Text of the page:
The News Desk is a collection of news, notes and breaking items affecting the Fredericksburg community.
New school looks at managing behaviors
BY LINDLEY ESTES
The Rivermont School opens Tuesday in southern Stafford, offering help for students with emotional, behavioral, learning and developmental difficulties.
The school off U.S. 17 in the Celebrate Virginia North development is the Centra Health’s ninth campus in Virginia. The nonprofit healthcare provider started the Rivermont system 25 years ago with its first school in Lynchburg.
The goal of Rivermont is to teach students ages 5 to 22 how to manage their behaviors, according to the healthcare system’s website.
Jenny Oxendine, principal of the new Rivermont school, said that public schools contact them when students are not able to handle the traditional classroom setting.
Paula Dubay, marketing director of the company’s mental health services, said that they realized the need in the Fredericksburg area last year with the closing of Snowden Academy, a private day school, which educated children in grades 3 through 12 who required specialized care because of behavioral issues.
Oxendine said the location off of Celebrate Virginia Parkway in Stafford is perfect.
“I love the setting,” she said. “It’s peaceful, tranquil and there’s lots of natural light in the school.”
She said that success at the Rivermont School is judged by a student’s personal success and their ability to transfer back into the regular school system.
“Students that come to us get what they need to return [to their original school],” Oxendine said.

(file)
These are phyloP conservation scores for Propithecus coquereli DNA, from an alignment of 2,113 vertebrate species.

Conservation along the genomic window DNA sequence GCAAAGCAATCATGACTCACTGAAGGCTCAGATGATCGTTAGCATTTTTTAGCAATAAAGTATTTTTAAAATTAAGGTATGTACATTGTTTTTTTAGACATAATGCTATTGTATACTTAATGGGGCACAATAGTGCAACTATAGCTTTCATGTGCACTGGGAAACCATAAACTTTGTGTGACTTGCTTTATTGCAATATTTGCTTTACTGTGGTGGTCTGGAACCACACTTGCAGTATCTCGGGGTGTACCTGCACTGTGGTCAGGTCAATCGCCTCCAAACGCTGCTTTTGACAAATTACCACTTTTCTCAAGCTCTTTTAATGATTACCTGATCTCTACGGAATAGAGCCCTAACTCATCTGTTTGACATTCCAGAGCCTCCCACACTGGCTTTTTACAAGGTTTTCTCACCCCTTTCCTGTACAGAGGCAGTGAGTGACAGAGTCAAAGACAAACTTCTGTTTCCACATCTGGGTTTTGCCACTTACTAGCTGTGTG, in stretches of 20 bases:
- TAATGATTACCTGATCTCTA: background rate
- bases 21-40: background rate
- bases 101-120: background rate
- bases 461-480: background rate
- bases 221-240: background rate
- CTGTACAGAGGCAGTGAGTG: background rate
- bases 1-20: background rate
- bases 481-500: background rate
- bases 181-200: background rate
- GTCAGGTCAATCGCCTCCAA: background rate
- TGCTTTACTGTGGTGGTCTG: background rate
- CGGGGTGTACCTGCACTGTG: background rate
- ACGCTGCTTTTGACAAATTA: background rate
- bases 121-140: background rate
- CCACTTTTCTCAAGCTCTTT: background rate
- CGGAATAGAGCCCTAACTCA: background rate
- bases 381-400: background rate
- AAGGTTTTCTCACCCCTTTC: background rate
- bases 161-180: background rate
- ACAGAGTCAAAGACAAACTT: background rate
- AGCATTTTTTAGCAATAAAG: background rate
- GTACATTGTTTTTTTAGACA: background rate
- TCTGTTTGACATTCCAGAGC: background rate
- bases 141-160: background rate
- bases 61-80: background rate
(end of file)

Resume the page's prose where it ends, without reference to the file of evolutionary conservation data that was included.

The school, with a capacity for 60 students, will start with eight and 10 students this fall.
“When you stay small you get to know the students and their families,” she said.
Rivermont’s team includes special-education teachers, mental-health counselors, licensed professional counselors and administrators.
In classrooms, Rivermont pairs special-education teachers with mental health counselors to make sure each student’s individualized education plan is followed.
The 10-person staff has been getting the school ready for students.
Ashley Huff, middle school teacher, and Megan Rehberg, mental health counselor for middle schools students, have applied for grants for the Stafford school since August.
“We want to build a playground,” Huff said.
She also said that being in a new school has been nice.
“We’re making it our own,” she said.
Oxendine said she’s pleased with the creativity of the teachers and counselors.
“This staff has a heart to be creative,” she said. “You need that in a special-education setting. And they really can look at each student as an individual.”
Public schools turn to Rivermont when special-education departments refer students who they think would benefit from its programs.
According to Centra Health, one 19-year-old student, referred to Rivermont’s school in Tidewater, Virginia, was aggressive in her school. She physically assaulted people in the classroom and habitually stormed out.
The staff at Rivermont determined that bullying from her previous school and struggles with mathematics caused her to act out.
After her time at Rivermont, she improved her behavior and was able to graduate.
Trish Woodson, a therapist at the Rivermont School in Stafford, has been with the system for 11 years at their Danville location.
“We saw a lot of success with kids going back to school,” she said.
Woodson said that she helps them focus on how to succeed by managing emotions, but Rivermont takes a different approach than most schools do.
“It makes a difference,” she said. “They’re used to being caught doing something bad, but here we try to catch them being good and make that last.”
Lindley Estes: 540/735-1976